A cramp can set in on a number of different muscle groups in the body, but a lot of people develop them in their feet. Foot cramps can range from mildly annoying to downright debilitating. But why do they set in, and what can be done to prevent and treat them? That’s the focus of today’s blog.
Causes of Foot Cramps
To understand why a foot cramp develops, we first must understand what a cramp is. A muscle cramp is defined as an involuntary and forcible contraction of a muscle. A spasm occurs when the muscle contracts and relaxes, but a cramp occurs when the muscle involuntarily contracts and remains in a contracted state. Some of the most common places to develop a cramp are in the foot and in the calf.
So what causes a muscle to contract and remain in a flexed state? Muscle cramps can be triggered:
- Going from a sedentary to active state
- Overuse of a muscle or group of muscles
- Loss of certain electrolytes in the body
- Muscle trauma
- Staying in one position for too long
- Poor stretching prior to activity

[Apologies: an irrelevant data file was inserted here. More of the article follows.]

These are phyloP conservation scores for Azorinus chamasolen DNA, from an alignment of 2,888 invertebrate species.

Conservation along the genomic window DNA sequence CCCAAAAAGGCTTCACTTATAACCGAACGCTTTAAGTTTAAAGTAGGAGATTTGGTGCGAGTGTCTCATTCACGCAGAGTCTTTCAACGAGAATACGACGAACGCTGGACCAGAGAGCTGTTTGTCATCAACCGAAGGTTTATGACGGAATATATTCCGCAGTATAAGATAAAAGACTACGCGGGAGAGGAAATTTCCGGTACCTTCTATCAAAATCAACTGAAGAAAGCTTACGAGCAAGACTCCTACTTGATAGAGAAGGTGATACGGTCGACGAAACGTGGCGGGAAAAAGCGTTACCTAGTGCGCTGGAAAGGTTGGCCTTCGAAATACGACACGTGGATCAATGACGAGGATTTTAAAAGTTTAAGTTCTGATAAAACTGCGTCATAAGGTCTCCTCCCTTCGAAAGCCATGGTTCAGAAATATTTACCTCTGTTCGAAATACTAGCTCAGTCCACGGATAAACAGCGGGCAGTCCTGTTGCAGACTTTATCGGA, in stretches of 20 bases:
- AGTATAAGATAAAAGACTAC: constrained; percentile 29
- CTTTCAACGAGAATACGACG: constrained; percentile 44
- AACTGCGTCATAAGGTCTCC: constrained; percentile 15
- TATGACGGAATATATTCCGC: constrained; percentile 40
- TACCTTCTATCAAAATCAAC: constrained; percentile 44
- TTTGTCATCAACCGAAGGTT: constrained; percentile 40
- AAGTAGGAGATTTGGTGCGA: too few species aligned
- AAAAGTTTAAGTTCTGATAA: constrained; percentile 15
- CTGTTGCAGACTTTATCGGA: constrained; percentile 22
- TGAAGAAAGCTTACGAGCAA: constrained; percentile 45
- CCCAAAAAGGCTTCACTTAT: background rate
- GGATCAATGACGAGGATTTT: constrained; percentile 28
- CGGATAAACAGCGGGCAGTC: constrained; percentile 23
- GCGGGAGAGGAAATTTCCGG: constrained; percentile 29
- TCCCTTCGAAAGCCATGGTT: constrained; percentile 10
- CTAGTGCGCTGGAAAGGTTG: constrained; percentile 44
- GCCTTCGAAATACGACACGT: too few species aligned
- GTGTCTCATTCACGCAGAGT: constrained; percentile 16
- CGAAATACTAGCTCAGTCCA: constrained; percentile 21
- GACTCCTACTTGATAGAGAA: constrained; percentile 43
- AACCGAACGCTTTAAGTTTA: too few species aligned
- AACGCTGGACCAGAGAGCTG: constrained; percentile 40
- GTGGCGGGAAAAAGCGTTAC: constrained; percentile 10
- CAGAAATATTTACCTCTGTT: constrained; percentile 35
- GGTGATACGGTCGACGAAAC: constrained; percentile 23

Additionally, the American Academy of Orthopaedic Surgeons says some groups of people are at a higher risk for developing foot cramps. The AAOS says that individuals over the age of 65, those who are ill, overweight, overexercise and who take certain medications are at the greatest risk for developing a foot cramp.
Preventing and Treating Foot Cramps
When it comes to preventing and treating foot cramps, it really comes down to knowing what causes foot cramps, and taking counteractive measures. Here are some preventative steps to take to keep foot cramps at bay:
- Slowly increase activity levels to avoid over-exertion.
- Staying hydrated to avoid dehydration.
- Eat a healthy diet to ensure your body is full of vitamins, nutrients and electrolytes.
- Stretch your muscles before activity or before bedtime if they set in at night.
- When a cramp sets in, try to relax the muscle with some stretching techniques or light activity.
- Maintain a healthy weight.
These conservative techniques can help prevent cramps from setting in and alleviate them when they set in, but there’s a chance these techniques may not fully treat the problem. If you are regularly bothered by foot cramps and they don’t seem to respond to conservative care, consider heading in to see a foot specialist. There is a chance that an underlying condition like a nerve issue or muscle damage is contributing to the cramps, and you’ll want to have a specialist get to the root of the problem so treatment can begin. If you’re dealing with foot cramps or just want to ask Dr. Silverman a question, contact him by filling out the box below!
Lance Silverman, MD
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